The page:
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Pat Robertson’s death raises estate planning questions

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Conservative Christian media mogul Pat Robertson died Thursday at the age of 93, leaving behind a massive estate that almost certainly entails some special circumstances from a tax and legal standpoint.

Robertson, who founded The Christian Broadcasting Network, Regent University, the American Center for Law and Justice, Operation Blessing and International Family Entertainment, was a political force who helped shape modern-day conservatism in the U.S. As longtime televangelist host of “The 700 Club,” he helped expand the influence of religion in today’s Republican Party, and he was known for divisive and often outrageous comments on numerous social issues.

Robertson was also extremely wealthy.

“Especially with prominent religious figures who have dabbled in politics and changed the landscape in terms of the role of religion in our country, his estate assets may have some unique characteristics,” Priya Prakash Royal, managing attorney at the Royal Law Firm, said in an email.

In addition to an estimated hundreds of millions of dollars generated by the initial public offering of Robertson-owned International Family Entertainment in the early ’90s, the televangelist had a sprawling, 11,000-square-foot luxury retreat on 27 acres in Bath County, Virginia, as well as other potential assets that could be part of his estate, Royal noted.

“He may have intellectual property rights including religious recordings, ancillary interests in the network, and maybe even rights of publicity, as his name and image carries value in the evangelical community. Publishing under his name may be profitable, which means it could be an asset of the estate.” Royal said.

“However, as a religious leader, with proper planning, most if not all his taxable assets could be part of charitable planning, where they are already owned by foundations or religious entities that he derived monetary benefits from without ownership interest, or has dedicated to giving to charitable institutions he valued or created to continue his legacy, while providing for his family as they continue his work,” she added.

That means big tax breaks could be possible, Royal noted.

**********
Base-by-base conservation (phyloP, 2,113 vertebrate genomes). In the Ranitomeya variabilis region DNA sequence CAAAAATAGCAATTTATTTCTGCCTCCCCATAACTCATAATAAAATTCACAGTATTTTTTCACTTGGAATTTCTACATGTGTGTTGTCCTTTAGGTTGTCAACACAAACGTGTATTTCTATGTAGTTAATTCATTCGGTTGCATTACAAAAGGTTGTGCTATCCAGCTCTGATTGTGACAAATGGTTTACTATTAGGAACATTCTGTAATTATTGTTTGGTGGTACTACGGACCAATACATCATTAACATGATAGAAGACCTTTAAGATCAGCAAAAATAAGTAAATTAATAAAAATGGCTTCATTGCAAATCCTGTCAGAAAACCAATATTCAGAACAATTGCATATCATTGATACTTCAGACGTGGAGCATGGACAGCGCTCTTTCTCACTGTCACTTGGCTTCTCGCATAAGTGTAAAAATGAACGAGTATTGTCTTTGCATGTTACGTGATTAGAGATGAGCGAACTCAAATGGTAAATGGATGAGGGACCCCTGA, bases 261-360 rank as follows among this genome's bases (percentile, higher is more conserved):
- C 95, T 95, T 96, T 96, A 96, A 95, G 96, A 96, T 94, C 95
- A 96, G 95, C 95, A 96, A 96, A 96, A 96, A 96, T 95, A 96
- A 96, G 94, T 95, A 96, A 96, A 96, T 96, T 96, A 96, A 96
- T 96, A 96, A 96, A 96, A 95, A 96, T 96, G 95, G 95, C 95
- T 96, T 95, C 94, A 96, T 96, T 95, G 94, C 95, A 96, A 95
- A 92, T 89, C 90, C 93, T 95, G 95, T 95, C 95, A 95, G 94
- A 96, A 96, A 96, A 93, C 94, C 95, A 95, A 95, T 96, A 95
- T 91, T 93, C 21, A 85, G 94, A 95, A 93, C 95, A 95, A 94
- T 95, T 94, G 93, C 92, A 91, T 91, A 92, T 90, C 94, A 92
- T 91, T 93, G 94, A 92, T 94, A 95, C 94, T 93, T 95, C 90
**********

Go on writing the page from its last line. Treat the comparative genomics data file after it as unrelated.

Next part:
ESTATE TAX AVOIDANCE

“These transfers before or after death could be deductions for both income and estate taxes, and he could leave a legacy of over $100 [million] with no taxable estate regardless,” she said

The case shows the potential in having a trust, “allow[ing] for a more deliberate distribution of assets,” David Watson, a Milwaukee-based estate-planning lawyer, said in an email.

“Conversely, in the absence of a trust, his estate would be subject to distribution according to Virginia intestacy statutes, potentially diverging from his intentions as a religious leader,” Watson said. “Given his dedication to charitable efforts, one can reasonably assume that he desired to perpetuate the work of The 700 Club.”

Another conservative Christian figure, Jerry Falwell, left a $29 million life insurance policy to Liberty University, the institution he founded, along with his Thomas Road Baptist Church, which received $5 million, after Falwell died in 2007, according to Insurance Journal. The payment wiped out the considerable debt the university had faced.

THE POWER OF A TRUST

“Assuming that Pat did indeed establish a trust and included provisions to allocate a considerable portion to The 700 Club or other nonprofit organizations, he would have alleviated concerns regarding estate tax implications,” Watson said. “Such bequests to nonprofit organizations are deductible against the estate’s value, thereby reducing the burden of estate taxes. Notably, current tax laws permit an unrestricted number of charitable bequests to be made against an estate, making this a potent strategy for mitigating estate tax liabilities.”

Charitable trusts prepared ahead of time are a way for religious leaders to extend control of their donated assets beyond their lifetimes, he said.

“It is noteworthy that charitable trusts can manifest in many forms, such as the versatile options of a charitable remainder trust or a charitable lead trust,” Watson said. “Each of these trust variations presents unique tax benefits and a high degree of flexibility, allowing religious leaders to tailor their approach to their specific objectives and circumstances.”

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